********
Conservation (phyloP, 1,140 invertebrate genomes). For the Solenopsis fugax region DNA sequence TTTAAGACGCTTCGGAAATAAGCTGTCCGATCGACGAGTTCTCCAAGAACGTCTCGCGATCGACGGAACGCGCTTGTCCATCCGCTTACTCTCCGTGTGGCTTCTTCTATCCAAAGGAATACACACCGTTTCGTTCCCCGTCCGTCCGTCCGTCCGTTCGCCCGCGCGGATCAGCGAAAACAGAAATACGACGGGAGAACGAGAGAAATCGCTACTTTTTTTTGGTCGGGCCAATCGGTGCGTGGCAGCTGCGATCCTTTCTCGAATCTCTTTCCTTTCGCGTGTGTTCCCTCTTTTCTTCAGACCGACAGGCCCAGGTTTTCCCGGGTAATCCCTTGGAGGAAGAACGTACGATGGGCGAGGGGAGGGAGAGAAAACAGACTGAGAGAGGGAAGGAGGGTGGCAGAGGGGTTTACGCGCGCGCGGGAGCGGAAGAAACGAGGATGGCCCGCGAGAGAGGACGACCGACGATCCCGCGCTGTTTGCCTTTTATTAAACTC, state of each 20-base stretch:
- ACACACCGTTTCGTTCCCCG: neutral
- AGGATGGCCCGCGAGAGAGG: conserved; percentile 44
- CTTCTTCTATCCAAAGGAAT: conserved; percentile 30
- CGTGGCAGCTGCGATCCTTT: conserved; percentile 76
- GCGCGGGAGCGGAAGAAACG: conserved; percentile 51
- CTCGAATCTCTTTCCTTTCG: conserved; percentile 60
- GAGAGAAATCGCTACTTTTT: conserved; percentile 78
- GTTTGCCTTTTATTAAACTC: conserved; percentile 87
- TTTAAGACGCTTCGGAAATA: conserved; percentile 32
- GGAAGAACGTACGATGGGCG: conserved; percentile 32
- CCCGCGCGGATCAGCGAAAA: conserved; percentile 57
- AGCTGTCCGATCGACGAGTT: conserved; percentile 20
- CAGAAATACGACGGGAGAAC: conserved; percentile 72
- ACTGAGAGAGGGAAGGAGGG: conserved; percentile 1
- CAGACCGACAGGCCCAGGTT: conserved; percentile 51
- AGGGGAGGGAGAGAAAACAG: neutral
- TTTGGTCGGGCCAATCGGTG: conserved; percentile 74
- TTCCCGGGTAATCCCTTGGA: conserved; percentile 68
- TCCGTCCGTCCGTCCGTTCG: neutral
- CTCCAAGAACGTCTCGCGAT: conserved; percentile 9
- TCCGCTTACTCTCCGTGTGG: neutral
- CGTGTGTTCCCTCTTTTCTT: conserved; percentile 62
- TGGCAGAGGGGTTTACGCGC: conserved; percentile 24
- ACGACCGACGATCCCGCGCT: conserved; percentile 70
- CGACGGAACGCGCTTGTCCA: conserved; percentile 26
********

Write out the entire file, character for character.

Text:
Conservation (phyloP, 1,140 invertebrate genomes). For the Solenopsis fugax region DNA sequence TTTAAGACGCTTCGGAAATAAGCTGTCCGATCGACGAGTTCTCCAAGAACGTCTCGCGATCGACGGAACGCGCTTGTCCATCCGCTTACTCTCCGTGTGGCTTCTTCTATCCAAAGGAATACACACCGTTTCGTTCCCCGTCCGTCCGTCCGTCCGTTCGCCCGCGCGGATCAGCGAAAACAGAAATACGACGGGAGAACGAGAGAAATCGCTACTTTTTTTTGGTCGGGCCAATCGGTGCGTGGCAGCTGCGATCCTTTCTCGAATCTCTTTCCTTTCGCGTGTGTTCCCTCTTTTCTTCAGACCGACAGGCCCAGGTTTTCCCGGGTAATCCCTTGGAGGAAGAACGTACGATGGGCGAGGGGAGGGAGAGAAAACAGACTGAGAGAGGGAAGGAGGGTGGCAGAGGGGTTTACGCGCGCGCGGGAGCGGAAGAAACGAGGATGGCCCGCGAGAGAGGACGACCGACGATCCCGCGCTGTTTGCCTTTTATTAAACTC, state of each 20-base stretch:
- ACACACCGTTTCGTTCCCCG: neutral
- AGGATGGCCCGCGAGAGAGG: conserved; percentile 44
- CTTCTTCTATCCAAAGGAAT: conserved; percentile 30
- CGTGGCAGCTGCGATCCTTT: conserved; percentile 76
- GCGCGGGAGCGGAAGAAACG: conserved; percentile 51
- CTCGAATCTCTTTCCTTTCG: conserved; percentile 60
- GAGAGAAATCGCTACTTTTT: conserved; percentile 78
- GTTTGCCTTTTATTAAACTC: conserved; percentile 87
- TTTAAGACGCTTCGGAAATA: conserved; percentile 32
- GGAAGAACGTACGATGGGCG: conserved; percentile 32
- CCCGCGCGGATCAGCGAAAA: conserved; percentile 57
- AGCTGTCCGATCGACGAGTT: conserved; percentile 20
- CAGAAATACGACGGGAGAAC: conserved; percentile 72
- ACTGAGAGAGGGAAGGAGGG: conserved; percentile 1
- CAGACCGACAGGCCCAGGTT: conserved; percentile 51
- AGGGGAGGGAGAGAAAACAG: neutral
- TTTGGTCGGGCCAATCGGTG: conserved; percentile 74
- TTCCCGGGTAATCCCTTGGA: conserved; percentile 68
- TCCGTCCGTCCGTCCGTTCG: neutral
- CTCCAAGAACGTCTCGCGAT: conserved; percentile 9
- TCCGCTTACTCTCCGTGTGG: neutral
- CGTGTGTTCCCTCTTTTCTT: conserved; percentile 62
- TGGCAGAGGGGTTTACGCGC: conserved; percentile 24
- ACGACCGACGATCCCGCGCT: conserved; percentile 70
- CGACGGAACGCGCTTGTCCA: conserved; percentile 26